The Fijian assessment team, accompanied by an Australian aid official, arrived back in Suva late this afternoon after undertaking aerial surveillance of remote Fijian areas affected by Cyclone Ami.
The plane spent almost seven (7) hours in the air and flew over all affected areas of Fiji.
Based on the preliminary assessment of the aerial surveillance, overall the damage appears to be less severe than first thought.
Several islands in the Lau Group appear to be the worst affected. The Fijian Navy has been authorised to dispatch a boat, with emergency relief supplies to those islands.
The assessment team reported widespread flooding in the northern parts of Vanua Levu. Crops, vegetation and some houses in the area also sustained cyclone damage, but the major buildings in Labasa are reported to have largely survived the cyclone.
Fijian authorities have also dispatched field assessment teams to affected areas of Vanua Levu.
Roads and airstrips across the affected areas remain intact, allowing relief supplies to be transported to those in need.
Communication has now been restored to many affected areas of Fiji and Air Fiji is resuming normal operations.
Fiji's National Disaster Management Committee (DISMAC) is expected to meet tomorrow in Suva to finalise the assessment from today's flight. Fijian authorities have advised that they will await the finalised assessments before requesting further assistance from donors.
In addition, following a request from the Government of Fiji, Australia is chartering a helicopter to travel to islands and other areas of Fiji that are without landing strips or are accessible only by boat. Fiji's National Disaster Management Committee will determine the final flight plan.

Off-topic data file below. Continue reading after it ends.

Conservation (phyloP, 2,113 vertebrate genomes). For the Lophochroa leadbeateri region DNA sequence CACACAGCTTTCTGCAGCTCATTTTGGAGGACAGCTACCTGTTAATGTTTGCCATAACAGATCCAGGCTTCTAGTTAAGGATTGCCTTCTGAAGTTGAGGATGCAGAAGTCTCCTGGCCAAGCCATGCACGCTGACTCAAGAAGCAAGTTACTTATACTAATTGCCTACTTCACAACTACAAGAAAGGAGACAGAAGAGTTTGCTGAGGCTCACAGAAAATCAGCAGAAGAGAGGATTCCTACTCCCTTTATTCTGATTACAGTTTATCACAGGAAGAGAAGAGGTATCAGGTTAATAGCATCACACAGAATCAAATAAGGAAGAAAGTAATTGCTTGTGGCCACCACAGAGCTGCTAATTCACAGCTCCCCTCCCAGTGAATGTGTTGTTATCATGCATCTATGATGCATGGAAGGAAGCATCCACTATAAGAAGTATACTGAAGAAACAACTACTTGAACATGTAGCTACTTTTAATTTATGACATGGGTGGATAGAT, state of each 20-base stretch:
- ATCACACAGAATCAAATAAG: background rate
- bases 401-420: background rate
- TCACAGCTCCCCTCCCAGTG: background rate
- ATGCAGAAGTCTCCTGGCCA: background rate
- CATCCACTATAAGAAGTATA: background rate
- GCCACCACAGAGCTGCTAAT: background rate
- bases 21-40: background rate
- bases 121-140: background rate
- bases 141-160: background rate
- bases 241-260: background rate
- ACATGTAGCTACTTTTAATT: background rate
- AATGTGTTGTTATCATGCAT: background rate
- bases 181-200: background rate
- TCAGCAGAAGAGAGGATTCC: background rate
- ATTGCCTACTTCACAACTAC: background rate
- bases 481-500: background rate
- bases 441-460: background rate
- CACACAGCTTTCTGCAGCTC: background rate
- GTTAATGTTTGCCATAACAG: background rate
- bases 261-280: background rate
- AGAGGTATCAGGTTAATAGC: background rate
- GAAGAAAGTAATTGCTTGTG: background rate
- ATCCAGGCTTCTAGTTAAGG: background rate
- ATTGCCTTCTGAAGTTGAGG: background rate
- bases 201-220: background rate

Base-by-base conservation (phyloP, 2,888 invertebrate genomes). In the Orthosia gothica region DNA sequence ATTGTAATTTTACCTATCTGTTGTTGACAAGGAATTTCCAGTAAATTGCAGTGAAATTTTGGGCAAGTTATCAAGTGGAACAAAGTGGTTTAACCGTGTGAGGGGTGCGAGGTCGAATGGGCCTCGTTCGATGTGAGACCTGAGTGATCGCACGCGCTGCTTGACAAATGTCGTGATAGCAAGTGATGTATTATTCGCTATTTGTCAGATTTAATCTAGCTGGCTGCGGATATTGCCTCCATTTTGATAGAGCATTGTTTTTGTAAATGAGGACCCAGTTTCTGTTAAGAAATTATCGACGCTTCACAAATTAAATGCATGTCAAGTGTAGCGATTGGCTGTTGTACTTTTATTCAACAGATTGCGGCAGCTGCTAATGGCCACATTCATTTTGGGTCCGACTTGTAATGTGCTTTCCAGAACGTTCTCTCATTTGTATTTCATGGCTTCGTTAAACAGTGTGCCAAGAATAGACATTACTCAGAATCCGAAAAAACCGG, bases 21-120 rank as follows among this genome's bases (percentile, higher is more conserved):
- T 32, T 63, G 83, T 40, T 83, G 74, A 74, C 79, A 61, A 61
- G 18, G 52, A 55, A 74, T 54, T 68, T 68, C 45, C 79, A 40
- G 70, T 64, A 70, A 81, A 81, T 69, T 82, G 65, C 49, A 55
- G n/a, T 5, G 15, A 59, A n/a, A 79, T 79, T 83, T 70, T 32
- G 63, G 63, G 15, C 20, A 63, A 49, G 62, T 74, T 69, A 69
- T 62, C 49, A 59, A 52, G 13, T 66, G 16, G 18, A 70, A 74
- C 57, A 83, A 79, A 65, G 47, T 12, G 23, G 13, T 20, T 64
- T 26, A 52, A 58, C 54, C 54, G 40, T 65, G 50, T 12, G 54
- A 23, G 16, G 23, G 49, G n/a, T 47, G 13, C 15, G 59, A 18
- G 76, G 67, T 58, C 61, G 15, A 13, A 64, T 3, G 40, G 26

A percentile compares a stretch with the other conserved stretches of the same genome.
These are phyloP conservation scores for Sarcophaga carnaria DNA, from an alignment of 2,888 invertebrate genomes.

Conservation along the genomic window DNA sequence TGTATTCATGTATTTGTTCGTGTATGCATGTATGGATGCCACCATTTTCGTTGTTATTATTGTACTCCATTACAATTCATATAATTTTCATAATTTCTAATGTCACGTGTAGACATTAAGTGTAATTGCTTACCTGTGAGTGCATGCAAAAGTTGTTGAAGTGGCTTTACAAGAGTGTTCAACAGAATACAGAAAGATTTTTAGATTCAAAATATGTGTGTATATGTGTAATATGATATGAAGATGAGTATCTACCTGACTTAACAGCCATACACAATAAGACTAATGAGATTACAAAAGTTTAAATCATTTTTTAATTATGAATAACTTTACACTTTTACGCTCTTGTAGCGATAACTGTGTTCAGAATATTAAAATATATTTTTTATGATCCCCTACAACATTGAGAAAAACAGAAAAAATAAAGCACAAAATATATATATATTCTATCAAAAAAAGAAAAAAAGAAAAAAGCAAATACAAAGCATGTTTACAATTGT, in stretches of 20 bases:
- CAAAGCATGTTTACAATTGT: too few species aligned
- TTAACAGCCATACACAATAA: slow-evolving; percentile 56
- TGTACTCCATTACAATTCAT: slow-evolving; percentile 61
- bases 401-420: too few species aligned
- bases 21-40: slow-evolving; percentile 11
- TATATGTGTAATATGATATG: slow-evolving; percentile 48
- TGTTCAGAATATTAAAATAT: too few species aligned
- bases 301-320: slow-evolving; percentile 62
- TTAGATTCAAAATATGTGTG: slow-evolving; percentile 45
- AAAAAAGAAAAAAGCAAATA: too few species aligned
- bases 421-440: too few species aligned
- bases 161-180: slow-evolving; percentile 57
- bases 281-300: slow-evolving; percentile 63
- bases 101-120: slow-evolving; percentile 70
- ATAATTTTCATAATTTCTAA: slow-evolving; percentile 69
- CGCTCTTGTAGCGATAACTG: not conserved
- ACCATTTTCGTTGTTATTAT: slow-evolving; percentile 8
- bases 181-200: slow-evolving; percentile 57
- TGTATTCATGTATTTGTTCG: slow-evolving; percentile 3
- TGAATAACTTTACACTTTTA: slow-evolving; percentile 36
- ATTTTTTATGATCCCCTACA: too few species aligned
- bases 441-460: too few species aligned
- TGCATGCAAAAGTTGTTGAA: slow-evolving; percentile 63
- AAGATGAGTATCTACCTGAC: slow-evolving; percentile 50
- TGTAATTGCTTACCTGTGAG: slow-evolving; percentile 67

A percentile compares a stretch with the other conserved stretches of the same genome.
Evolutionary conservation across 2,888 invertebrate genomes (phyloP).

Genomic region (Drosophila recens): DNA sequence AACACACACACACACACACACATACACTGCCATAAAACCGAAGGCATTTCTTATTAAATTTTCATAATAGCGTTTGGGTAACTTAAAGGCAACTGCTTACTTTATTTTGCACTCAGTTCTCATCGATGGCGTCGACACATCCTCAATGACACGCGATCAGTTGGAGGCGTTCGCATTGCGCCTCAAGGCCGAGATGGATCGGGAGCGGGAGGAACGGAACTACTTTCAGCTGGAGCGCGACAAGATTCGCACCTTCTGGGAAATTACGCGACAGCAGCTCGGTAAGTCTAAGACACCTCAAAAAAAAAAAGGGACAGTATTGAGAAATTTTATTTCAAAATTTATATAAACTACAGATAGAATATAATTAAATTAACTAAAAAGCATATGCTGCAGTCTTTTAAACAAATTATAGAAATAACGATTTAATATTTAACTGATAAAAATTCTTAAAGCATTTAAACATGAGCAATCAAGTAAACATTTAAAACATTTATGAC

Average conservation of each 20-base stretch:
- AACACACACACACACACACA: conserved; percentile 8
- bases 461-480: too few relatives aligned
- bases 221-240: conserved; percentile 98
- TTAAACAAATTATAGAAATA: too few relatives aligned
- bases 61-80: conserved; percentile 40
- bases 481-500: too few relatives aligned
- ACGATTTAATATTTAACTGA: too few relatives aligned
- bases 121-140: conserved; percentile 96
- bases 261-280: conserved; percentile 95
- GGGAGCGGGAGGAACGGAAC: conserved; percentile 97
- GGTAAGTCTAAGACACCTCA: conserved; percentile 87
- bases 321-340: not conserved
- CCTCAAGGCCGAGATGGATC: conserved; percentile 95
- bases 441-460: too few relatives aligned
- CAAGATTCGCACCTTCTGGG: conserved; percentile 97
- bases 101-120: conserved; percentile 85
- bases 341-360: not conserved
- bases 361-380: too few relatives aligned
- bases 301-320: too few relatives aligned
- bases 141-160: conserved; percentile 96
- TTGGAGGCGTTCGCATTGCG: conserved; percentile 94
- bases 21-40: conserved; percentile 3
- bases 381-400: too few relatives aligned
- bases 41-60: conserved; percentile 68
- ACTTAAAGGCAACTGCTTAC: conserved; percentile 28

The Fijian assessment team on board the helicopter will be accompanied by an Australian aid official and will carry emergency medical kits. They will conduct both aerial and on-the-ground assessments.
There have been no reports of Australian citizens affected by the cyclone.
The cyclone hit areas of Vanua Levu, Fiji's second largest island, and Taveuni Island before passing over the Lau and Lomaiviti group of islands.
Cyclone Ami is now tracking southeast into the Southern Ocean, and no longer poses an immediate threat to Fiji or the Kingdom of Tonga.
Reports from Tonga advise that the Kingdom escaped relatively unscathed from the cyclone last night, with only minor damage and no injuries or fatalities reported.
An Australian aid official travelled to the western region of Tongatapu today and has reported that Tongan officials are addressing the minor impact of Cyclone Ami quickly.
Australia, through its overseas aid agency AusAID, has been in regular contact with key Fijian and other Pacific officials since the cyclone formed out of a tropical depression on 12 January.
AusAID has also been working with our French and New Zealand partners and, together with those partner countries, is on stand-by to provide additional support and assistance to the people of the Pacific who have been affected by Cyclone Ami.
We are looking at a range of possible options, including assistance for transport costs, and emergency relief supplies such as shelter, food and medical supplies.
As part of an on-going regional funded program, Australia and other donors have been providing assistance to Fiji to further strengthen its disaster preparedness and management capabilities. This has included training for Fiji's National Disaster Management Office in disaster and risk management, and in disaster preparedness, response and coordination.